The Orayvi Split The Documentary Record


The Orayvi Split The Documentary Record
Author: Peter M. Whiteley
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The Orayvi Split The Documentary Record

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The Orayvi Split: The documentary record
Language: en
Pages: 1137
Authors: Peter M. Whiteley
Categories: Hopi Indians
Type: BOOK - Published: 2008 - Publisher:
Books about The Orayvi Split: The documentary record
The Orayvi Split
Language: en
Pages: 1137
Authors: Peter M. Whiteley
Categories: Hopi Indians
Type: BOOK - Published: 2008 - Publisher:
Books about The Orayvi Split
Moquis and Kastiilam
Language: en
Pages: 528
Authors: Thomas E. Sheridan, Stewart B. Koyiyumptewa, Anton Daughters, T. J. Ferguson, Dale S. Brenneman, Leigh J. Kuwanwisiwma, LeeWayne Lomayestewa
Categories: Social Science
Type: BOOK - Published: 2020-04-14 - Publisher:
The second of a two-volume series, Moquis and Kastiilam tells the story of the encounter between the Hopis, who the Spaniards called Moquis, and the Spaniards, who the Hopis called Kastiilam, from the Pueblo Revolt through 1781. Balancing historical documents with oral histories, it creates a fresh perspective on the interface of Spanish and Hopi peoples in the period of missionization.
Sign Talker
Language: en
Pages: 272
Authors: Hugh Lenox Scott
Categories: Biography & Autobiography
Type: BOOK - Published: 2016-07-06 - Publisher: University of Oklahoma Press
A graduate of West Point, General Hugh Lenox Scott (1853–1934) belonged to the same regiment as George Armstrong Custer. As a member of the Seventh Cavalry, Scott actually began his career at the Little Big Horn when in 1877 he helped rebury Custer’s fallen soldiers. Yet Scott was no Custer. His lifelong aversion to violence in resolving disputes and abiding respect for American Indians earned him the reputation as one of the most adept peacemakers ever to serve in the U.S. Army. Sign Talker, an annotated edition of Scott’s memoirs, gives new insight into this soldier-diplomat’s experiences and accomplishments. Scott’s original autobiography, first published in 1928, has remained out of print for decades. In that memoir, he recounted the many phases of his distinguished military career, beginning with his education at West Point and ending with World War I, when, as army chief of staff, he gathered the U.S. forces that saw ultimate victory in Europe. Sign Talker reproduces the first—and arguably most compelling—portion of the memoir, including Scott’s involvement with Plains Indians and his service at western forts. In his in-depth introduction to this volume, editor R. Eli Paul places Scott’s autobiography in a larger historical context. According to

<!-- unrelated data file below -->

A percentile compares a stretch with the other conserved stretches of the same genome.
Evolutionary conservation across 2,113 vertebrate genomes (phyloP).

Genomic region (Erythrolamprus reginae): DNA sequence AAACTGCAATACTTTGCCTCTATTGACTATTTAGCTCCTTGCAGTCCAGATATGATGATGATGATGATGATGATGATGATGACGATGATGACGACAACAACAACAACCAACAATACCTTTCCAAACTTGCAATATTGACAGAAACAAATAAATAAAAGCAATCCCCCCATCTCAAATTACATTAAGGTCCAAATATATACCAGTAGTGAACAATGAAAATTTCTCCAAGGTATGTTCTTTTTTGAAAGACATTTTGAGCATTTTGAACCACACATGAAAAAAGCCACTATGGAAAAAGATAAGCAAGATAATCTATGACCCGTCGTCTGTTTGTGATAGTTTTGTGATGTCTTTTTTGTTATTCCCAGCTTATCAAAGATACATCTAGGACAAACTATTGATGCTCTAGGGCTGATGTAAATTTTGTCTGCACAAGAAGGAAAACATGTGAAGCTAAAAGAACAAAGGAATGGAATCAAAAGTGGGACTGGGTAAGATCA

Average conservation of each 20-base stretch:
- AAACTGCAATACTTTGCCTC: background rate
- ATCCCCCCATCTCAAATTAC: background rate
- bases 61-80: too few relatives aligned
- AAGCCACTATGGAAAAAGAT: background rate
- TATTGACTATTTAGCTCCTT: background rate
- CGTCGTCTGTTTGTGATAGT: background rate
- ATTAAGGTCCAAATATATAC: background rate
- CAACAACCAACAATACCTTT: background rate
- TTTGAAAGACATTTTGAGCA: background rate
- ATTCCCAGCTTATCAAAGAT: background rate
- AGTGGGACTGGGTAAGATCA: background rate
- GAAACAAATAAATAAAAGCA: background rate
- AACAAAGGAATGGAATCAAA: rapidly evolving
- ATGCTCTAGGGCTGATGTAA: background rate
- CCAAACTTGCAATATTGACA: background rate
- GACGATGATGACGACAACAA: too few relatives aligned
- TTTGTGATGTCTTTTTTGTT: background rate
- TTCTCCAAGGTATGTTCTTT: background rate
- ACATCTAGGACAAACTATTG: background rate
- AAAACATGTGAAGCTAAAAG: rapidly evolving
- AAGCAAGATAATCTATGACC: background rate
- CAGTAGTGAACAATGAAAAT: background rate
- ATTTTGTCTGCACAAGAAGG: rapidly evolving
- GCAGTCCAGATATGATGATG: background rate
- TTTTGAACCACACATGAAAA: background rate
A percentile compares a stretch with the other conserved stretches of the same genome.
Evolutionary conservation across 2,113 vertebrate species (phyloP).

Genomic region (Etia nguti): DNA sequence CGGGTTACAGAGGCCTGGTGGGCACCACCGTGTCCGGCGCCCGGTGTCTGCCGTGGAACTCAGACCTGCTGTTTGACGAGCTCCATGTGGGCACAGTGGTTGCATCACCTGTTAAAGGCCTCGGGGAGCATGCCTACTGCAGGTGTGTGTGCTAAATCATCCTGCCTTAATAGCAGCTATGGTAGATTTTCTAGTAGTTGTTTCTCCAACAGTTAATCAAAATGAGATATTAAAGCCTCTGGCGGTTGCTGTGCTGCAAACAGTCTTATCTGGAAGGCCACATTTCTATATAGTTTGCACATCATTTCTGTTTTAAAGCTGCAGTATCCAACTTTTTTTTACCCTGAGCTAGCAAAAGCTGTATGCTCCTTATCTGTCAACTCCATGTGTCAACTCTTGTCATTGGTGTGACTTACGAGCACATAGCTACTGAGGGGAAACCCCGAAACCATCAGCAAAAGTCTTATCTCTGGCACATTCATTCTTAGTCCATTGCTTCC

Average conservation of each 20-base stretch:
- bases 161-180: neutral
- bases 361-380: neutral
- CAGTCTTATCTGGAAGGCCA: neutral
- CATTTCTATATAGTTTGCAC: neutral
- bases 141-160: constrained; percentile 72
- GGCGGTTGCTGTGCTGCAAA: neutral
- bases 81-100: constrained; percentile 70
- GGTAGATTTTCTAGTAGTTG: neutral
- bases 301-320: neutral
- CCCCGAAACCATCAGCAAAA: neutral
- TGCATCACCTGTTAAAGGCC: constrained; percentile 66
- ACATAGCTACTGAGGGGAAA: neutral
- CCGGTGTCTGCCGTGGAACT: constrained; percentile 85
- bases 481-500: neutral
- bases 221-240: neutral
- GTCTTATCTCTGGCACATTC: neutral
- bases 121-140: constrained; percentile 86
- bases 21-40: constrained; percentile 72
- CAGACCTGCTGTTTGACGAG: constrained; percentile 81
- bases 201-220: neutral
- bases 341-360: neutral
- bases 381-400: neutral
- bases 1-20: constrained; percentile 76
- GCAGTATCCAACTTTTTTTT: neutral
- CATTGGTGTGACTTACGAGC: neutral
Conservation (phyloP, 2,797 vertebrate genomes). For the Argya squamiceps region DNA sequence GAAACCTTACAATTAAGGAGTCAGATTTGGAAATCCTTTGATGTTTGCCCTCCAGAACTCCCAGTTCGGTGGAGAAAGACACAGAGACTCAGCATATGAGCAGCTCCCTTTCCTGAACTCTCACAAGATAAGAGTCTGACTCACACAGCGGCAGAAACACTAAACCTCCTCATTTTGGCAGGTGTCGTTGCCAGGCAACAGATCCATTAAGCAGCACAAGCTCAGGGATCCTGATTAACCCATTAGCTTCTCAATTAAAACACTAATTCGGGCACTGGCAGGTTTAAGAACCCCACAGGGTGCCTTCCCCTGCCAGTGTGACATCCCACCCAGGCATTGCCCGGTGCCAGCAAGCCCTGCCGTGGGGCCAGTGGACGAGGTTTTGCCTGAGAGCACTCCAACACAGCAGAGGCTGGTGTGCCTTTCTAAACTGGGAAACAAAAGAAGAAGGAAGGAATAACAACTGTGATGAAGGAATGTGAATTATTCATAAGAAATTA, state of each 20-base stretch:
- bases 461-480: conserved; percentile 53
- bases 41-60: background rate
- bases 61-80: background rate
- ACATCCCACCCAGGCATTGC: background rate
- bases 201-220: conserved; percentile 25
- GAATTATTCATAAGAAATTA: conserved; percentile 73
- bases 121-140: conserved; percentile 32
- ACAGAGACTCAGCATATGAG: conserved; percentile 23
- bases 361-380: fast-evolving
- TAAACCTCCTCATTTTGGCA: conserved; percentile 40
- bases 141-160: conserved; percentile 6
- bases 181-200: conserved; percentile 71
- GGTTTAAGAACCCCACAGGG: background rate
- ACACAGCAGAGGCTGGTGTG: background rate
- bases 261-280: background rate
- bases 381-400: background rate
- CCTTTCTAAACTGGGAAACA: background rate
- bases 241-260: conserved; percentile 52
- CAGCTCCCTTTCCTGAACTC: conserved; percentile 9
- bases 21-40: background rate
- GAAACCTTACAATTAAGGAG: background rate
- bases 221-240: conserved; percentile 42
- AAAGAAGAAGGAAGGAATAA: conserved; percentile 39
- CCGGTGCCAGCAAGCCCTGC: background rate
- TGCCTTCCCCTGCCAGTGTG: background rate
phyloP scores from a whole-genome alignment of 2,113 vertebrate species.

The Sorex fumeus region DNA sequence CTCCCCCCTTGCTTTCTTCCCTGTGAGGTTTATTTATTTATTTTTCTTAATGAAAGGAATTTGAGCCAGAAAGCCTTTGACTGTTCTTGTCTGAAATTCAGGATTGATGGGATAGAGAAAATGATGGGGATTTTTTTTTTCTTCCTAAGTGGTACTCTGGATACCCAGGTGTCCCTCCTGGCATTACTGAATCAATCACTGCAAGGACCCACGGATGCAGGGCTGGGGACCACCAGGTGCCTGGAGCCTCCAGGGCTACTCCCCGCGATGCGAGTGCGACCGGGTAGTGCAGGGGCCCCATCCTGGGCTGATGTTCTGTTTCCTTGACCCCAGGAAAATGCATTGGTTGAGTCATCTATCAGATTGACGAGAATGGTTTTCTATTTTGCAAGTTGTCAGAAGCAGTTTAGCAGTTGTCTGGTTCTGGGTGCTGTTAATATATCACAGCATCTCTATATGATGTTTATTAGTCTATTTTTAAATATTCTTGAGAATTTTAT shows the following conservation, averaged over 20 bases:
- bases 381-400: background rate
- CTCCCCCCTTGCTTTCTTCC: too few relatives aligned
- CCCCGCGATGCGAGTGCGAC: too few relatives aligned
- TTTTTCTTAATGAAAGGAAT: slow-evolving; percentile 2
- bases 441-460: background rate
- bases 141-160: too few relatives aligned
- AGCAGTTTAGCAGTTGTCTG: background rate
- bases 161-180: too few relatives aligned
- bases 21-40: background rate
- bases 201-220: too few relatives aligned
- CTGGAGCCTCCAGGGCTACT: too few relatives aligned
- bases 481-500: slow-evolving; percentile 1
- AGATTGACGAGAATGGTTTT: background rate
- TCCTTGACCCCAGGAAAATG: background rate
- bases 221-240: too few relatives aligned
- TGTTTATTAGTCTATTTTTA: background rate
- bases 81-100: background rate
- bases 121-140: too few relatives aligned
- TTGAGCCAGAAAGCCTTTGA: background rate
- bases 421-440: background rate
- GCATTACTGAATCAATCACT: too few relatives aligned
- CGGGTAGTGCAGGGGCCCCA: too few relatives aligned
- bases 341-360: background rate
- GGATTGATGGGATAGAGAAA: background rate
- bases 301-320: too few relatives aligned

Education Beyond the Mesas
Language: en
Pages: 280
Authors: Matthew Sakiestewa Gilbert
Categories: Social Science
Type: BOOK - Published: 2010-12-01 - Publisher: U of Nebraska Press
"Education beyond the Mesas" is the fascinating story of how generations of Hopi schoolchildren from northeastern Arizona "turned the power" by using compulsory federal education to affirm their way of life and better their community. Sherman Institute in Riverside, California, one of the largest off-reservation boarding schools in the United States, followed other federally funded boarding schools of the late nineteenth and early twentieth centuries in promoting the assimilation of indigenous people into mainstream America. Many Hopi schoolchildren, deeply conversant in Hopi values and traditional education before being sent to Sherman Institute, resisted this program of acculturation. Immersed in learning about another world, generations of Hopi children drew on their culture to skillfully navigate a system designed to change them irrevocably. In fact, not only did the Hopi children strengthen their commitment to their families and communities while away in the "land of oranges," they used their new skills, fluency in English, and knowledge of politics and economics to help their people when they eventually returned home. Matthew Sakiestewa Gilbert draws on interviews, archival records, and his own experiences growing up in the Hopi community to offer a powerful account of a quiet, enduring triumph.